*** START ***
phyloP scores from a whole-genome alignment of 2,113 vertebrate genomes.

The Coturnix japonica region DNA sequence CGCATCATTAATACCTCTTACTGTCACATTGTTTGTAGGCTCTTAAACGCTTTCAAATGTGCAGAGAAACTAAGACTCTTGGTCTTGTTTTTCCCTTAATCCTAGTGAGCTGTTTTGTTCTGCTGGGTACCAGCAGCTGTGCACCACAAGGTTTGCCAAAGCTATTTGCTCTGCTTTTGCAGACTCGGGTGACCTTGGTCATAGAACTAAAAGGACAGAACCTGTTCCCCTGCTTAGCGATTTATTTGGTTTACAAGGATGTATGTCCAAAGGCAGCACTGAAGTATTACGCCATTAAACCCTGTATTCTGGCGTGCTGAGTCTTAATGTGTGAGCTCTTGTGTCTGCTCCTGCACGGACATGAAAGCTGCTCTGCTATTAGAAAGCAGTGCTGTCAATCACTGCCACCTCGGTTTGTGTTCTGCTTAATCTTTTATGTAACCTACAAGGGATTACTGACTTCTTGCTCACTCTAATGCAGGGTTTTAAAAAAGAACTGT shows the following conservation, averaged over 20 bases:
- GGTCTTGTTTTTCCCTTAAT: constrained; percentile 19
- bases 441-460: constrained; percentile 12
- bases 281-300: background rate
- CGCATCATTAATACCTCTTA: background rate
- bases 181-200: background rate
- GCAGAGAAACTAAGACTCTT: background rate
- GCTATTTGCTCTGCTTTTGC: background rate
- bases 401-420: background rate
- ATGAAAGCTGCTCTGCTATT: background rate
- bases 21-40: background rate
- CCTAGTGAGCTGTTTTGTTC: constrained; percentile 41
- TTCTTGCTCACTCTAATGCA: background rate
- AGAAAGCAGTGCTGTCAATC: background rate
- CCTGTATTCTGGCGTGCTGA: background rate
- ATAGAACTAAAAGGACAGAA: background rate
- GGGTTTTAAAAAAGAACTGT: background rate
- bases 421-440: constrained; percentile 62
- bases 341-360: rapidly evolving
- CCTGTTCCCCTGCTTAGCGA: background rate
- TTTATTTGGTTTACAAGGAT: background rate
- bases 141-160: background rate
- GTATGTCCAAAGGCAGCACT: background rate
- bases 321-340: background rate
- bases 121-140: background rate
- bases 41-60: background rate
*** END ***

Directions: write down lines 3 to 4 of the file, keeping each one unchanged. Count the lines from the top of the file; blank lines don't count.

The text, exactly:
- GGTCTTGTTTTTCCCTTAAT: constrained; percentile 19
- bases 441-460: constrained; percentile 12